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Controversy over books in school libraries hits Denton ISD head-on

Controversy over books in school libraries hits Denton ISD head-on
Controversy over books in school libraries hits Denton ISD head-on 02:45

DENTON - In a 6-1 vote, the Denton Independent District School voted to keep two books in the library at Newton Rayzor Elementary.

Denton ISD book ban

At issue, books titled "Jacob's New Dress" and "Jacob's Room to Choose." The main character of the series goes on a courageous journey towards wearing a dress to school. The fictional child also deals with bullying of his clothing choices as he goes into the bathroom.

Debi Scaggs and Citizens Defending Freedom filed a grievance to have the books removed from the library where kindergarten through fifth graders have access.

"Conservative parents....their children will be exposed to these books in school," Scaggs said. "They'll either be exposed from another child if we take in account how a library actually works."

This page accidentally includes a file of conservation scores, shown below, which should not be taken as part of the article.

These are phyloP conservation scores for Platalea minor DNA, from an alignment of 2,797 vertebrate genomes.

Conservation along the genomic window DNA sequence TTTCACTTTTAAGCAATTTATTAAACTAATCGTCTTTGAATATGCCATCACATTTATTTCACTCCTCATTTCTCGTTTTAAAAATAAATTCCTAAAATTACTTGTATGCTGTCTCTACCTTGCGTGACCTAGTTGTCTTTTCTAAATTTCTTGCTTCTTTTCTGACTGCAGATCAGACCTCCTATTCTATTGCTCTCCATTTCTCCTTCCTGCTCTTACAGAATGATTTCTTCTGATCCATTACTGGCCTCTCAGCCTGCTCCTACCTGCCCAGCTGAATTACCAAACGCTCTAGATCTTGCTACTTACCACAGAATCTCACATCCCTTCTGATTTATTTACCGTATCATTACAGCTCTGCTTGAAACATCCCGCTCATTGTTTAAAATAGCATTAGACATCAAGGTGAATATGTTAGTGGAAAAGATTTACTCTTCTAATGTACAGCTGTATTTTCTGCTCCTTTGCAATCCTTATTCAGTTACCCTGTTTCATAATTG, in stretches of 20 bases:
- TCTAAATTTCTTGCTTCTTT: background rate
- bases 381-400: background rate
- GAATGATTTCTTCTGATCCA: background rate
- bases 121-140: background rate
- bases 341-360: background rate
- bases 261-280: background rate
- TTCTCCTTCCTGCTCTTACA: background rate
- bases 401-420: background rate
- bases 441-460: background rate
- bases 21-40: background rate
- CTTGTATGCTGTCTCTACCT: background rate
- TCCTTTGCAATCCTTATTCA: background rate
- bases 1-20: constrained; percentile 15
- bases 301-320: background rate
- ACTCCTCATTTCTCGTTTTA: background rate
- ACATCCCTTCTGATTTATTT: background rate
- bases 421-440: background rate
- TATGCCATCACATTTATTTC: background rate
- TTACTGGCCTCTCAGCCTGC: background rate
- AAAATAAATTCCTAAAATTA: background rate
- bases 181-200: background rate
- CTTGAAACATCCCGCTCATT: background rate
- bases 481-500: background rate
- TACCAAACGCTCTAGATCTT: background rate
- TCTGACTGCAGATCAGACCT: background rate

Scaggs called the board's decision predictable. But school officials said the two books meet district and state standards. They said since getting the books in 2020; students have checked one of the two pieces of literature out two times.

Denton ISD book ban

The low checkout rates didn't douse the flame to get the books removed by a school leaders' vote.

"They have entrusted you to know the difference between educational material and material that amplifies a sexual experience," Attorney Mitch Little said.

Little even brought copies of books he thought were more suitable for elementary school children.

Denton ISD book ban

Kristine Bray, a transgender woman, asked those in opposition, "If kids aren't supposed to be exposed to trans people, should I be outside?"

Bray asked the group if she should be locked away.

Dr. Lisa Thibodeaux, Denton ISD Director of Secondary Curriculum, told the board voting to remove the books violates state law and a Supreme Court ruling.

She said books cannot be removed based on ideas and preferences.

The board's vote allowed the books to remain but reaffirmed parents' rights to restrict access to content deemed objectionable.

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